To climb Everest is a feat at any age. To climb it successfully at the age of 65 is worthy of special celebration.
What makes reaching the summit among the toughest physical challenges around is the thinness of the air. Above Base Camp the air is so lacking in oxygen that climbers are forced to breathe much harder than they would at sea level and to make repeated stops to rest. That is punishing for anyone, but especially so for someone not in the first flush of youth.
The weather is so unpredictable there may be only a narrow window when it is safe to climb, and speed is essential.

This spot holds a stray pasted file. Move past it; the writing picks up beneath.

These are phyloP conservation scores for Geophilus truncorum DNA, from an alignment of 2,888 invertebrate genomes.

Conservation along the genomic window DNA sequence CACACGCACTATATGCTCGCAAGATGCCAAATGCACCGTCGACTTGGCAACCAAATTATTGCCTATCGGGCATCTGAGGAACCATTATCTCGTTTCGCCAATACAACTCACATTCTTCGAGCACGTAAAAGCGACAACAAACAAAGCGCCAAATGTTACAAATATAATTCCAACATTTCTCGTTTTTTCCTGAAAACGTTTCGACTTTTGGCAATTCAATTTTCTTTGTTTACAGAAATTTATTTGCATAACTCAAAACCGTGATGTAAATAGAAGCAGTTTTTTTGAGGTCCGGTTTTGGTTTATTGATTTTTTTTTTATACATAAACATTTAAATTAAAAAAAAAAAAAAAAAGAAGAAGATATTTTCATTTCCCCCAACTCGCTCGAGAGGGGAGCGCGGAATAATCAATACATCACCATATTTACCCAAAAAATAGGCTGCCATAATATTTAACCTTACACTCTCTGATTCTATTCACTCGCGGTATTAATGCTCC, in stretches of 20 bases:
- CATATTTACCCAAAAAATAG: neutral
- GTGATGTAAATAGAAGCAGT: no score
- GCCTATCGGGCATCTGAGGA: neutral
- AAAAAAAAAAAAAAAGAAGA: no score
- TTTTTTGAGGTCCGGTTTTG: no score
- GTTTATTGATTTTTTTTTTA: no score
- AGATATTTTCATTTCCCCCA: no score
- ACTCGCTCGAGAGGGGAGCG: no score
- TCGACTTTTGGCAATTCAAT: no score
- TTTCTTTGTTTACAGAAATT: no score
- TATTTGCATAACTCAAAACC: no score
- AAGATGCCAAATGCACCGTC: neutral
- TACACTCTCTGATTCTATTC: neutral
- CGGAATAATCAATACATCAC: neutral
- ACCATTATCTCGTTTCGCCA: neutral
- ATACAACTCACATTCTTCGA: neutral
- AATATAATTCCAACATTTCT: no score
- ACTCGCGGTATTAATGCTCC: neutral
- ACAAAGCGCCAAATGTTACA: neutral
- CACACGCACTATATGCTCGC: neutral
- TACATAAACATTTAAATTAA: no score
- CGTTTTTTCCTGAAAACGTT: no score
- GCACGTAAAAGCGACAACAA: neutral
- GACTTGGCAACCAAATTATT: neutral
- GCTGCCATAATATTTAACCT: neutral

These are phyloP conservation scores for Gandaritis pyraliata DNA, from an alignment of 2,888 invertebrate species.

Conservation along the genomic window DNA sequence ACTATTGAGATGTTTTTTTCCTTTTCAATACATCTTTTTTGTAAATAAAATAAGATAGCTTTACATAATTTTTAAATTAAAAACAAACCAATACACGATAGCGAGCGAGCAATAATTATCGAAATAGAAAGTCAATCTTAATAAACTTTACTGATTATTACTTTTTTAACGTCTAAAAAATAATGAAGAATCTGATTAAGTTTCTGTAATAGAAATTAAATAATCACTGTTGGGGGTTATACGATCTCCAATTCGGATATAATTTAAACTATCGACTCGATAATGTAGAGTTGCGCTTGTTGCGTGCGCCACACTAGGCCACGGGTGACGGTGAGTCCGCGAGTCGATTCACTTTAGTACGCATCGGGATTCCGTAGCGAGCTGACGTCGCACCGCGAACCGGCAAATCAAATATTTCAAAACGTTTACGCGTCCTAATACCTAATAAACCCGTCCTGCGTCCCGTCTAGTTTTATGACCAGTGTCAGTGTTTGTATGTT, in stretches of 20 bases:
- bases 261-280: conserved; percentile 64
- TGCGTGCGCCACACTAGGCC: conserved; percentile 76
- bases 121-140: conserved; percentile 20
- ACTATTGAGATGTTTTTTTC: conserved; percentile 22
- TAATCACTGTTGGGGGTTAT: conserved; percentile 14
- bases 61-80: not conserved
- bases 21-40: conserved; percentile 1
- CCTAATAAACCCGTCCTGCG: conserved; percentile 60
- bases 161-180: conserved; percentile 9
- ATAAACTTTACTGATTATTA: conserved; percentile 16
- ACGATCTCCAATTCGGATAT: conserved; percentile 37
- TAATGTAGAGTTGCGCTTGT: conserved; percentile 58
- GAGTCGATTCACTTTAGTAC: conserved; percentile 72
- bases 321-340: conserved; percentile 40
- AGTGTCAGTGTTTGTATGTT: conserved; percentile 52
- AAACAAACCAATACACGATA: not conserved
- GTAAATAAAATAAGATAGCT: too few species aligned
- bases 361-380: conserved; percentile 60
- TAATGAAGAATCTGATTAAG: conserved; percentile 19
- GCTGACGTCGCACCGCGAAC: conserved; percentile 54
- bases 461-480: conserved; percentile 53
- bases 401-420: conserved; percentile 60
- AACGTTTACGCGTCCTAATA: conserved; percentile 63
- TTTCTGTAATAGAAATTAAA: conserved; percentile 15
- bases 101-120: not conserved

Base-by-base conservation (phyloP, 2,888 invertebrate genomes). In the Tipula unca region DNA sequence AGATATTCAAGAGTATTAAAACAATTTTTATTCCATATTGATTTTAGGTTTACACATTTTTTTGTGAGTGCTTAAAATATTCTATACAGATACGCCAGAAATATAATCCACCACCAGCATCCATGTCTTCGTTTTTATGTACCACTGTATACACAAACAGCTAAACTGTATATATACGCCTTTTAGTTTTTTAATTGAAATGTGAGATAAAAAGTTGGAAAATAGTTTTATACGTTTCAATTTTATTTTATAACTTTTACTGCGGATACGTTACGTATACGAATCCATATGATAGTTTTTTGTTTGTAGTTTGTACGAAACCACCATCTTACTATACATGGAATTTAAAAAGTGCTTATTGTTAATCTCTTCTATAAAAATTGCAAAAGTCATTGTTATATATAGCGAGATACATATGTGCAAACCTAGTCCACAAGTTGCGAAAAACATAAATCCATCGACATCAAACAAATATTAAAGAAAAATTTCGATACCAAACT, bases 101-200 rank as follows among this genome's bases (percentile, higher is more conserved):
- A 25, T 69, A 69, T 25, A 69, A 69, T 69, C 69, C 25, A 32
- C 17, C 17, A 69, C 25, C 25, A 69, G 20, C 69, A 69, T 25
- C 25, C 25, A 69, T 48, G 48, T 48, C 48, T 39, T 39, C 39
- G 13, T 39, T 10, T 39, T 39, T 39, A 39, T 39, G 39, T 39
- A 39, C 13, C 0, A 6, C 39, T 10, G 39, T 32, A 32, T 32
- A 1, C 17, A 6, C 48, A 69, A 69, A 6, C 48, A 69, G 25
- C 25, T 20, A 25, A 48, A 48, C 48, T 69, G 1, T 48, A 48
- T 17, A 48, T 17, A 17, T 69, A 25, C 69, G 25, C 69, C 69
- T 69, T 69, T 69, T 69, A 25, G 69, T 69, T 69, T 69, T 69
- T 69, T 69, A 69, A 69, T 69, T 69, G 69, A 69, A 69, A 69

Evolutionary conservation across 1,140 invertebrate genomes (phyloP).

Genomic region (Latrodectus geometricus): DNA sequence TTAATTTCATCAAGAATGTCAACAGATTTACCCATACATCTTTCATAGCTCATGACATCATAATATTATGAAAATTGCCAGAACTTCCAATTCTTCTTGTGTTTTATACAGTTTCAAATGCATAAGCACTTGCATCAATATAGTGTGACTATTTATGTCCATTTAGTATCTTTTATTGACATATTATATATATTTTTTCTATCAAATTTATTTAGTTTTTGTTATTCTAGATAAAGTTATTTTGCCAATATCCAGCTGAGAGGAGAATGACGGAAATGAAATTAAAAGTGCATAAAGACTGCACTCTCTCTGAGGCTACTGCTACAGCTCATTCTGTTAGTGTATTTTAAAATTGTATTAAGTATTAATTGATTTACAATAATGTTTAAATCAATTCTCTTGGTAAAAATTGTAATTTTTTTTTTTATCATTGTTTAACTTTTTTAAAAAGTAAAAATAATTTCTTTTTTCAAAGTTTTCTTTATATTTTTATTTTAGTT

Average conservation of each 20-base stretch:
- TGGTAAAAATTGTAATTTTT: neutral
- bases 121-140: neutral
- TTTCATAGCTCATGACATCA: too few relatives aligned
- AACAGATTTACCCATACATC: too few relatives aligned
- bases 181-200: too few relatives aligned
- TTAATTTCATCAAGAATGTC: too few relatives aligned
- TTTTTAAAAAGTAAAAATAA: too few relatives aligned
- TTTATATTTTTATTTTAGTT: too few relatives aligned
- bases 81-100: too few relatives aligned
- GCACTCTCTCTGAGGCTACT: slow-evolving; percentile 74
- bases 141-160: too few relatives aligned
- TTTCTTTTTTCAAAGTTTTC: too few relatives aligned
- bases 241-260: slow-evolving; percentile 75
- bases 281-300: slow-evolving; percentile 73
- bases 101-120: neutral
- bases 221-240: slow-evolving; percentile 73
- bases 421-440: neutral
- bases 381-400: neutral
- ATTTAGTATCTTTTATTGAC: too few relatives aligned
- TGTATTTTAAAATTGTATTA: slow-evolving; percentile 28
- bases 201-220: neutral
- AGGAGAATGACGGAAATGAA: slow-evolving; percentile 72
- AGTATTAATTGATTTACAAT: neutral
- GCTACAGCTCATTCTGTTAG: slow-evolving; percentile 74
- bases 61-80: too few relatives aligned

The body needs time to acclimatise to the low oxygen conditions so climbers must ascend and descend repeatedly, going a little further each time.
Sir Ranulph Fiennes had one major advantage over the younger climbers who make the attempt – experience. Having tried twice before, he knew where the barriers lay.
Lack of oxygen is the biggest hazard. It can lead to dizziness and confusion, the cause of countless deaths on the mountain. Like every Everest conqueror who survives, Sir Ranulph will be blessing his luck.